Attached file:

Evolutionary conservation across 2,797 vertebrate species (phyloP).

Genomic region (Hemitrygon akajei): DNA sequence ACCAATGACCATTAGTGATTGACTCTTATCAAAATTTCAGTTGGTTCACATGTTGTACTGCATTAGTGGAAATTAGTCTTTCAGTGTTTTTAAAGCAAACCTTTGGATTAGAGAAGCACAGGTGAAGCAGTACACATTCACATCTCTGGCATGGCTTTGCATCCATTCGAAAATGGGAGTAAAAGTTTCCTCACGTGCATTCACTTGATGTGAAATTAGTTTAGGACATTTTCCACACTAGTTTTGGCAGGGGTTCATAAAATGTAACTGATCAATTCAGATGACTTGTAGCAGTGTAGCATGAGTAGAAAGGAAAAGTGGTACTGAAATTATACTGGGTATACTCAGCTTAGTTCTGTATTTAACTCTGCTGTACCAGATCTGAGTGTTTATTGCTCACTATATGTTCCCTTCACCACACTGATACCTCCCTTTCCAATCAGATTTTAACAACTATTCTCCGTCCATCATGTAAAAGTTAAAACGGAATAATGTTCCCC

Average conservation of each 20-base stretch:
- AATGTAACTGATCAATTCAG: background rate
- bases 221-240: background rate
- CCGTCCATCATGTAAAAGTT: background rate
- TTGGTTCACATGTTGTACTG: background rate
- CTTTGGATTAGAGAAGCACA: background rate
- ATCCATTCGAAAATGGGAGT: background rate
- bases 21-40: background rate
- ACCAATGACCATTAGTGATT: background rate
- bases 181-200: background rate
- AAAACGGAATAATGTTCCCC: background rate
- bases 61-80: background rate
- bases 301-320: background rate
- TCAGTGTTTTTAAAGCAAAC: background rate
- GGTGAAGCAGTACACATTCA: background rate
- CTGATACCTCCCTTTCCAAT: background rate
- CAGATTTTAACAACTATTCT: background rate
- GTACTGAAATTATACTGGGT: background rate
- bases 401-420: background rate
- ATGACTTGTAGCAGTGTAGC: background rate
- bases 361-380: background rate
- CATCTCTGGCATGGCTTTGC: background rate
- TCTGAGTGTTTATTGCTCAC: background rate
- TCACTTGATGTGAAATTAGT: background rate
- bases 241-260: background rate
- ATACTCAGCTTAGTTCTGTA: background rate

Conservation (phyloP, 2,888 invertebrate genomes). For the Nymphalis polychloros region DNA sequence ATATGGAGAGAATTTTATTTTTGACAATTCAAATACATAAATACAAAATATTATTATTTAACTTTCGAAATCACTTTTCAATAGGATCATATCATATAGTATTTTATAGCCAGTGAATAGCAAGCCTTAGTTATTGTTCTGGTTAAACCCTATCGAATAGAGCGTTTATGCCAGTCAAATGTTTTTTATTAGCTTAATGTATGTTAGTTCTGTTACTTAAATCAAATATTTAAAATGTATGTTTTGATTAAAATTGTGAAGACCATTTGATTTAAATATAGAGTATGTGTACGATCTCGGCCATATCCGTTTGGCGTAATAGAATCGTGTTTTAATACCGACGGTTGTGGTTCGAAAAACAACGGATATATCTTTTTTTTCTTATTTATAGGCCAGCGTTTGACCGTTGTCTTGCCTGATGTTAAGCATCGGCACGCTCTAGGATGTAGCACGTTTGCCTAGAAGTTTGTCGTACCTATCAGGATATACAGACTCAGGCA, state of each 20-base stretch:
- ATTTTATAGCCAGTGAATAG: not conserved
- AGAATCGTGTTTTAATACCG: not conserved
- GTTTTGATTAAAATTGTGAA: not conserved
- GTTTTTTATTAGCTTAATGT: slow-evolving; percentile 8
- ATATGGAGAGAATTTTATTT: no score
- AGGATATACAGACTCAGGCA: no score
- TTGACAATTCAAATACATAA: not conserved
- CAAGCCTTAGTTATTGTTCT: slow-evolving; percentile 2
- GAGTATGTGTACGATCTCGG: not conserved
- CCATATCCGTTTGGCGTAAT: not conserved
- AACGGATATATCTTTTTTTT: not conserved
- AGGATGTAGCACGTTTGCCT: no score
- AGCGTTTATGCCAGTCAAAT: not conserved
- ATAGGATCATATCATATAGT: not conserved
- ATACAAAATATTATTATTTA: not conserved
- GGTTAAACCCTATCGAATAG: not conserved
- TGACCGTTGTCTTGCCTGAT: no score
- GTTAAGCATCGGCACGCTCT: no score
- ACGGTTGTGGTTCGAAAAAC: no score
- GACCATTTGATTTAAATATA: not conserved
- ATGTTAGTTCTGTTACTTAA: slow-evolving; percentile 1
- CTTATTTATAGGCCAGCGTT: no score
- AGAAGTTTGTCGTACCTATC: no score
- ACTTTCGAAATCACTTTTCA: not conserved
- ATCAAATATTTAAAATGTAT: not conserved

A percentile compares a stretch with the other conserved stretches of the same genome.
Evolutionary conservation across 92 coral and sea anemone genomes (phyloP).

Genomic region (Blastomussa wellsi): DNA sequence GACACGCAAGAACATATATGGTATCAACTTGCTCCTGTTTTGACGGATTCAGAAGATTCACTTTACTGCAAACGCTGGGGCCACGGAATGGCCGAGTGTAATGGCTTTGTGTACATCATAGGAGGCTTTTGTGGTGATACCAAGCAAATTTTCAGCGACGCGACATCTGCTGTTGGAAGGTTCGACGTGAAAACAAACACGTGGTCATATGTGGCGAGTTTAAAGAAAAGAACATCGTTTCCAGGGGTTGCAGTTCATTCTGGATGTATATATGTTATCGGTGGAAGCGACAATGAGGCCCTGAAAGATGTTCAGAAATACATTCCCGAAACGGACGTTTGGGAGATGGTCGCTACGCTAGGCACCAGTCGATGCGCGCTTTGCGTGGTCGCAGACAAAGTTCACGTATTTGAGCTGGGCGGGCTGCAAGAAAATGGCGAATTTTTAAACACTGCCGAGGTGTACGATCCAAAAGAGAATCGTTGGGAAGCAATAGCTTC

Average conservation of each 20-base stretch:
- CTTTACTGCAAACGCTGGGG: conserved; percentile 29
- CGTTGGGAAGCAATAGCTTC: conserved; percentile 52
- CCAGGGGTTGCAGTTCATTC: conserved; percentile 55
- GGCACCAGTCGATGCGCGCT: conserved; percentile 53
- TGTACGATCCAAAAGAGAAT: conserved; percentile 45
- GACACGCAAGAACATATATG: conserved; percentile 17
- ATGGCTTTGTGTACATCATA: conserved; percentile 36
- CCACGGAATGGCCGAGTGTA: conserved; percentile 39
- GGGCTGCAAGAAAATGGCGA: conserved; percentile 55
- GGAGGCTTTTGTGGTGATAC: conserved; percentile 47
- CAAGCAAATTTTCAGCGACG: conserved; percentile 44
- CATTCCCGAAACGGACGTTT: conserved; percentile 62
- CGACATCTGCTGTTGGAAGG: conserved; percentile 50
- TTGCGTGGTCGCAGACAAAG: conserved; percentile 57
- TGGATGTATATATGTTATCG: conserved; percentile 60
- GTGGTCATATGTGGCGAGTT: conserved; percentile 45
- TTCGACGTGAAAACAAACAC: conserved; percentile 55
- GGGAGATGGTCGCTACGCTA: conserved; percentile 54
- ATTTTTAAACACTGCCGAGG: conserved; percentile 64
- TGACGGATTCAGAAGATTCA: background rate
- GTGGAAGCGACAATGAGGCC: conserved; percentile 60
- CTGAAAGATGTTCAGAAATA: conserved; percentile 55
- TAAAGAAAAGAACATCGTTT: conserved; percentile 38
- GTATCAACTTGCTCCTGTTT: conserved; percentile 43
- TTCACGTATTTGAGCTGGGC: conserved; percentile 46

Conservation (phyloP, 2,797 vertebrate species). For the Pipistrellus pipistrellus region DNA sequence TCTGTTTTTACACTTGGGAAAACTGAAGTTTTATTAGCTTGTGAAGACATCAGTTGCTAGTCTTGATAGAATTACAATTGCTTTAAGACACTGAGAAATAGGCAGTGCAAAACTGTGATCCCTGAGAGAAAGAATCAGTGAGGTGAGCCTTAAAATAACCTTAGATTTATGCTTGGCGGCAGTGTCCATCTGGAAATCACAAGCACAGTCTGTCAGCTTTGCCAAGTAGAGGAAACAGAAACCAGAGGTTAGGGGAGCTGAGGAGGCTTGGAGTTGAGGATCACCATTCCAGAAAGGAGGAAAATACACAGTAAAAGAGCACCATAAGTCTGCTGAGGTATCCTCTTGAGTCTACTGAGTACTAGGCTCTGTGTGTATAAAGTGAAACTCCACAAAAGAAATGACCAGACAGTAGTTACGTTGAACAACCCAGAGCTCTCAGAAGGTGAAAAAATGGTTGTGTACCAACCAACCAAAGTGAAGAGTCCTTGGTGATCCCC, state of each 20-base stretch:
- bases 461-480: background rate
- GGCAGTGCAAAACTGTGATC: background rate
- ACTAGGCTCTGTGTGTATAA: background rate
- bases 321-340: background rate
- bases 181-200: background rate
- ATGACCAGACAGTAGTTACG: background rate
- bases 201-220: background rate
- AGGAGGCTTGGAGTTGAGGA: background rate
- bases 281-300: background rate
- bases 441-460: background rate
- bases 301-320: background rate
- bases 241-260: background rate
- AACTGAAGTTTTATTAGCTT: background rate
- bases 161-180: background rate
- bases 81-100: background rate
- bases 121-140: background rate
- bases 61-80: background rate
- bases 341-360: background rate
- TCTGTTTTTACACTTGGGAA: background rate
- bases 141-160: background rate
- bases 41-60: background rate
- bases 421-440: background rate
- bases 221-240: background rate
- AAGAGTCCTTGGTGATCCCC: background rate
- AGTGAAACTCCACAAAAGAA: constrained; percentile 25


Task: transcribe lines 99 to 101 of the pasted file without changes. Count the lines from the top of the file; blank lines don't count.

- bases 81-100: background rate
- bases 121-140: background rate
- bases 61-80: background rate